Now Russian forces have set their sight on Chasiv Yar, a hilltop fortress town in eastern Ukraine. The campaign is part of an intense effort by Russia to achieve what could be its most operationally significant advance since the first summer of the war in 2022.

Chasiv Yar covers only about five square miles, but if the Russians can seize it they will control commanding heights that will allow them to directly target the main agglomeration of cities still under Kyiv’s control in the Donetsk region. That includes the headquarters of the Ukrainian eastern command in Kramatorsk.

It would also put Russian troops within around 10 miles of Kostiantynivka, the main supply juncture for Ukrainian forces across much of the eastern front.

ny times logoNew York Times, In Ukraine, New American Technology Won the Day. Until It Was Overwhelmed, David E. Sanger, April 23, 2024. Project Maven was meant to revolutionize modern warfare. But the conflict in Ukraine has underscored how difficult it is to reach 19th-century trenches.

ukraine flagThe idea triggered a full-scale revolt on the Google campus.

Six years ago, the Silicon Valley giant signed a small, $9 million contract to put the skills of a few of its most innovative developers to the task of building an artificial intelligence tool that would help the military detect potential targets on the battlefield using drone footage.

Engineers and other Google employees argued that the company should have nothing to do with Project Maven, even if it was designed to help the military discern between civilians and militants.

The uproar forced the company to back out, but Project Maven didn’t die — it just moved to other contractors. Now, it has grown into an ambitious experiment being tested on the front lines in Ukraine, forming a key component of the U.S. military’s effort to funnel timely information to the soldiers fighting Russian invaders.

So far the results are mixed: Generals and commanders have a new way to put a full picture of Russia’s movements and communications into one big, user-friendly picture, employing algorithms to predict where troops are moving and where attacks might happen.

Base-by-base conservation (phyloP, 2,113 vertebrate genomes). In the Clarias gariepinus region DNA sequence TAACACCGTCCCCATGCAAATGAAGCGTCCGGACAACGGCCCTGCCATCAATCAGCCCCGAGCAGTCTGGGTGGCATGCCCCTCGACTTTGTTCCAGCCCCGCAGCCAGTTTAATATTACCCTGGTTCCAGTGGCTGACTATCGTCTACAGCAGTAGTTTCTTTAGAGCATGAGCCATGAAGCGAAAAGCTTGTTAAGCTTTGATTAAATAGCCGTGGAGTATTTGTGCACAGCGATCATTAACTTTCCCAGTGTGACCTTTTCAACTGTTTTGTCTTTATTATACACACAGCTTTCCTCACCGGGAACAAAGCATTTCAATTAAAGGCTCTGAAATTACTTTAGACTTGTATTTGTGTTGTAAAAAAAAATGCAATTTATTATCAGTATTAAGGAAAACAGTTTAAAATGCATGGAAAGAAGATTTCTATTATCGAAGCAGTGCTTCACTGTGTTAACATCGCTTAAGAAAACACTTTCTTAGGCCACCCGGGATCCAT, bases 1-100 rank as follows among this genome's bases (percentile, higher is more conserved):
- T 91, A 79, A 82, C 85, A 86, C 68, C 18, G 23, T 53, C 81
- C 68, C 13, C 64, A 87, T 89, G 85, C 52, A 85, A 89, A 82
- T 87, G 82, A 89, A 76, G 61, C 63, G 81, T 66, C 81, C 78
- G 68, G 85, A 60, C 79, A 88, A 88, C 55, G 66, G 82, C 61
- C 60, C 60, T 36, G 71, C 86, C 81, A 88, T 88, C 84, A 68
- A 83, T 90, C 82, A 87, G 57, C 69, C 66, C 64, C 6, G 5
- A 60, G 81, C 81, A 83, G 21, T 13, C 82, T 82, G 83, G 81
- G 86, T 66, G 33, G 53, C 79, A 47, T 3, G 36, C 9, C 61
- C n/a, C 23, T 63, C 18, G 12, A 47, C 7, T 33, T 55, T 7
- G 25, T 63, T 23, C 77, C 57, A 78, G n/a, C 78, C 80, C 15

But the American experience in Ukraine has underscored how difficult it is to get 21st-century data into 19th-century trenches. Even with Congress on the brink of providing tens of billions of dollars in aid to Kyiv, mostly in the form of ammunition and long-range artillery, the question remains whether the new technology will be enough to help turn the tide of the war at a moment when the Russians appear to have regained momentum.

ny times logoNew York Times, Analysis: For Biden, Aid Package Provides Welcome Boost on the World Stage, Peter Baker, April 23, 2024.  The House passage of a landmark package for security assistance to Ukraine and Israel will let President Biden finally deliver arms to match his words.

Finally, President Biden had good news to share with President Volodymyr Zelensky of Ukraine. When Mr. Biden picked up the telephone at his home in Wilmington, Del., to call Mr. Zelensky on Monday, the two rejoiced over the congressional breakthrough that will result in the first significant new U.S. military aid for Ukraine in 16 months.

Mr. Biden used the 30-minute call to “underscore the United States’ lasting commitment to supporting Ukraine” against Russian invaders and promise that arms will start flowing again “quickly,” according to a White House statement. For a grateful Mr. Zelensky, the timing was propitious. A Russian missile attack, he told Mr. Biden, had just destroyed the television tower in Kharkiv.

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More On U.S. Military, Security, Intelligence, Foreign Policy

ny times logoNew York Times, Antony Blinken and Xi Jinping Make Small Progress Amid a Larger Gap, Ana Swanson and Vivian Wang, April 27, 2024 (print ed.). Meeting in Beijing, the U.S. secretary of state and the Chinese leader struck conciliatory notes. But there was no hiding their governments’ core differences.